Lift the vent, though, and you get a peek at the skant’s interior construction …
Pulling the side as far out of the way as I can, you can see what appears to be a vaguely K-shaped assembly, the upper corner of which was fastened to the side seam allowances.
The fabric directly underneath the vent was part of the side panel, cut-on as a single piece, but there’s a separate, sort of triangular piece attached to it, the outer corner of which was sewn to the opposite side seam at the waist.
I refer to this piece as the “interior waist anchor,” and we’ll take a look at the interior construction shortly.
The bottom of the side front panel measured just over 14″, from the side seam to the edge of the front leg strap.
The bottom of the side back panel measured approximately 15″, from the side seam to the edge of the front leg strap.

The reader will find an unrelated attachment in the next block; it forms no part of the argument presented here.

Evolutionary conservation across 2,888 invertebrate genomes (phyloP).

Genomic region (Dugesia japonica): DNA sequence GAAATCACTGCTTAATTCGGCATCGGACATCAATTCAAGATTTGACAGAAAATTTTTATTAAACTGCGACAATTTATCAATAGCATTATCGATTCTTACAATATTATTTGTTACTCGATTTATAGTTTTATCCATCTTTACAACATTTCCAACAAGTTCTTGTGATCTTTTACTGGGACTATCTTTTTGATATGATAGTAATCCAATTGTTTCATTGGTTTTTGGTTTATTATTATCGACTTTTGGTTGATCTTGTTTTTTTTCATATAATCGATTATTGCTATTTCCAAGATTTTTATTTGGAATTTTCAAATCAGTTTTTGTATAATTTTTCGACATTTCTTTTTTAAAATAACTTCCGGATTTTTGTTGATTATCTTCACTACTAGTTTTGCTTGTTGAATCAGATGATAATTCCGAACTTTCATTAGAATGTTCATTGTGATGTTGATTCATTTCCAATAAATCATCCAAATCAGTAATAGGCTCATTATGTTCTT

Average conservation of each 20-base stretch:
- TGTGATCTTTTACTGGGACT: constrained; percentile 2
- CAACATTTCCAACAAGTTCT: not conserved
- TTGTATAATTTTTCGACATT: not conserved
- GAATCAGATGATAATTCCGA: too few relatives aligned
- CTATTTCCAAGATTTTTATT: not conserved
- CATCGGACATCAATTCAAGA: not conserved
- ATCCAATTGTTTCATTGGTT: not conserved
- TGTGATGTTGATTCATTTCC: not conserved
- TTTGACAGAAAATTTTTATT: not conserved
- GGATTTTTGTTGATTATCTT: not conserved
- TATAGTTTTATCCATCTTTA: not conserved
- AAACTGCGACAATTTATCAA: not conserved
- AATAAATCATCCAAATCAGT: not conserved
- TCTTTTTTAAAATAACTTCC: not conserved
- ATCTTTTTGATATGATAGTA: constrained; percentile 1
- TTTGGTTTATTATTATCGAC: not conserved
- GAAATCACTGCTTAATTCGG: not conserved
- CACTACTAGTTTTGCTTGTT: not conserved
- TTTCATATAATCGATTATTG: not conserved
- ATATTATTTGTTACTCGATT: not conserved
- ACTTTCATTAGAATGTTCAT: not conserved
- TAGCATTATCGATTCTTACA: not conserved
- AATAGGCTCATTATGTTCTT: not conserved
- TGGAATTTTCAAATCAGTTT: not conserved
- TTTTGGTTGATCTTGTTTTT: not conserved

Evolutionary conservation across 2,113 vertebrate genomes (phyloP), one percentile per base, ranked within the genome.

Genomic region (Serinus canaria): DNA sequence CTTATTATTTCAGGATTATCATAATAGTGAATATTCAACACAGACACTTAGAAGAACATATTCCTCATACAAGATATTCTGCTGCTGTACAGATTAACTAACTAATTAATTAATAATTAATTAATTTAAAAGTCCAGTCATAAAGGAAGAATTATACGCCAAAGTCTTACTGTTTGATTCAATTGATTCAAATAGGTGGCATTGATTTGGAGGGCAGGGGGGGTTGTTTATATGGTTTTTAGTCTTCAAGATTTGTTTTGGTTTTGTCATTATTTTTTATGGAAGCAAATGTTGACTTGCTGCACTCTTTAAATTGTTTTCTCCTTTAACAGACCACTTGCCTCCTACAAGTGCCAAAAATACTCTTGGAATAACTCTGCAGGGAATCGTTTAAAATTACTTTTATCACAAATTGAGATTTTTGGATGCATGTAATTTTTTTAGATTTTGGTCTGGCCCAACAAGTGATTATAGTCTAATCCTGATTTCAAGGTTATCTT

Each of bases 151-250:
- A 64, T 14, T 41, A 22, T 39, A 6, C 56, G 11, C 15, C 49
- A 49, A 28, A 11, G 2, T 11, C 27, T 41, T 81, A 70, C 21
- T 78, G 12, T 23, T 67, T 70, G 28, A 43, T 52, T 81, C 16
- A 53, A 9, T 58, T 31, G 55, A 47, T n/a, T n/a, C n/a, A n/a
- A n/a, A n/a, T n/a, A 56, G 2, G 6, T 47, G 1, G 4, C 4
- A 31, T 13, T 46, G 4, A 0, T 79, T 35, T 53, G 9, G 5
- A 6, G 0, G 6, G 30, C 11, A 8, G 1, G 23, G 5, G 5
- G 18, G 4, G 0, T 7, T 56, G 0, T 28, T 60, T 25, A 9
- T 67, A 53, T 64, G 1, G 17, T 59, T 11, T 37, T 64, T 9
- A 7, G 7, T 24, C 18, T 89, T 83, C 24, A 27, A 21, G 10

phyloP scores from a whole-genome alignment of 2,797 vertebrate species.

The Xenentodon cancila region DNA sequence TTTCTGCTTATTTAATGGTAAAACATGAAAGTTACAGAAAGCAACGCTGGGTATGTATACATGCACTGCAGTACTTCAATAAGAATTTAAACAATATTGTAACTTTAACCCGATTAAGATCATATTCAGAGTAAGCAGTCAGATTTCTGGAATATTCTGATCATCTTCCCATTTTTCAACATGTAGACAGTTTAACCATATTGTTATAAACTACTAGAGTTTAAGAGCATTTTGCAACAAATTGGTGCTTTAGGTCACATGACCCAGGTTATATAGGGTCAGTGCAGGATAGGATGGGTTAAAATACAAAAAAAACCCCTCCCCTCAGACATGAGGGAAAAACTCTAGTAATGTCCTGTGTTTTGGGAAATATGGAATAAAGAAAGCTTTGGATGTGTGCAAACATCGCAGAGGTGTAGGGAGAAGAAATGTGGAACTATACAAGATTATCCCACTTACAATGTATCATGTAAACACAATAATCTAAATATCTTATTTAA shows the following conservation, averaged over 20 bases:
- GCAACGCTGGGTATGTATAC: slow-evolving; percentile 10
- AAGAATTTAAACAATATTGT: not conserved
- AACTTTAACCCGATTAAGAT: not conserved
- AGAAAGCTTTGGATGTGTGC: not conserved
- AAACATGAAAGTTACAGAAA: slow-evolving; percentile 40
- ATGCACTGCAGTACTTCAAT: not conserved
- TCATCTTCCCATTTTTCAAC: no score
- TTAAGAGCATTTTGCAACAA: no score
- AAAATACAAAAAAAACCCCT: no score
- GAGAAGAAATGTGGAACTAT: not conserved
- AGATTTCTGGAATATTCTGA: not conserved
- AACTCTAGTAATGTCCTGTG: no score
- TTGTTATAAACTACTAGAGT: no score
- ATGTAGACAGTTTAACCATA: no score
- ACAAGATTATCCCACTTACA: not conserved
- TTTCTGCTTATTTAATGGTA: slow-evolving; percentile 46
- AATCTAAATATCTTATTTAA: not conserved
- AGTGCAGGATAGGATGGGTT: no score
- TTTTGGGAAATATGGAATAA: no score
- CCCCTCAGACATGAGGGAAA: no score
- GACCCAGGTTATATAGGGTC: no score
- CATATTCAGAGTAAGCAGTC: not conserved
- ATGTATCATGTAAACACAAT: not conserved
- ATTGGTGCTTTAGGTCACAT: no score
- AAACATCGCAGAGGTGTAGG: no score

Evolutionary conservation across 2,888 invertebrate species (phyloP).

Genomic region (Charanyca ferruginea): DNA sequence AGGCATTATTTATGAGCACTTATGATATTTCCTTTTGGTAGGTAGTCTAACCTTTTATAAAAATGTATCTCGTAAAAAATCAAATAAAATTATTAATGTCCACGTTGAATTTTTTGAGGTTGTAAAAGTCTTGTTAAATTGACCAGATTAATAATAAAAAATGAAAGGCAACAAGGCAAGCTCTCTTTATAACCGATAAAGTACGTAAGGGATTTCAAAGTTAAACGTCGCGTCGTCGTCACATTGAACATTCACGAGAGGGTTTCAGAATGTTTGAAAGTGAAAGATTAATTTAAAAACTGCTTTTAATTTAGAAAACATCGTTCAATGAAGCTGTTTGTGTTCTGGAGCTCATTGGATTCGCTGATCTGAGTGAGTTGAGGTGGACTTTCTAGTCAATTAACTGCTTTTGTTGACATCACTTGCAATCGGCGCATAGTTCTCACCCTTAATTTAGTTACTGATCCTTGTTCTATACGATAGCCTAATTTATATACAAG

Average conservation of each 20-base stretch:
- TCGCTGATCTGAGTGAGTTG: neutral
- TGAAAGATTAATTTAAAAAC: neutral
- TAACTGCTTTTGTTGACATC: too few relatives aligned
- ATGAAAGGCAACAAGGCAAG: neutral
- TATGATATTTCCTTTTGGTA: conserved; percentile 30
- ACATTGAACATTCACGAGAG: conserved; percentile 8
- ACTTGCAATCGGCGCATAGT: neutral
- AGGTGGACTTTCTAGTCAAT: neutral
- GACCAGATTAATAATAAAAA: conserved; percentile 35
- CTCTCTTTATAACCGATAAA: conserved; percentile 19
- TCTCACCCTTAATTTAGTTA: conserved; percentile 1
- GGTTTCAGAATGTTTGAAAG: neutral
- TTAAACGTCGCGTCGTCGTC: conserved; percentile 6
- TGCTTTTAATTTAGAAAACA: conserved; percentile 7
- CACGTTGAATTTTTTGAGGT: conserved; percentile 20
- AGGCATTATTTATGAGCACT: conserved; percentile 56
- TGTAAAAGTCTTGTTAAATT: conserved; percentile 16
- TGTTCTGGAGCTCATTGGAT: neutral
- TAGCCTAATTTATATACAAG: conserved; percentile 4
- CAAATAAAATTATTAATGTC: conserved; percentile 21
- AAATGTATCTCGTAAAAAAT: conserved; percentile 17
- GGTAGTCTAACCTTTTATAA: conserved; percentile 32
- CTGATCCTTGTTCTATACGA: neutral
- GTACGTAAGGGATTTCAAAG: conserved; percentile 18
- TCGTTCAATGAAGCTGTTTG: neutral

Also observe that the lower edges of the skant’s side panels weren’t cut straight (horizontally or otherwise); just look at that graceful curve …
Before we move on to the TNG skant’s interior construction, I’ll walk you through the bizarre closure system.
On the underside of the upper center front was a pair of hook-and-eye closures.
There was also an invisible zipper, horizontally positioned along the right yoke/body seam allowance and extending past the center front a couple inches, where the upper side of the zipper tape was left hanging free.
The zipper pull was hidden underneath the yoke and the lower zipper tape fastened down to the seam allowance.
To start, one must undo the front hook-and-eye closures.
Then the upper, horizontal zipper is unzipped away from center.
The zipper actually extended beyond both closed ends of the seam by a few inches.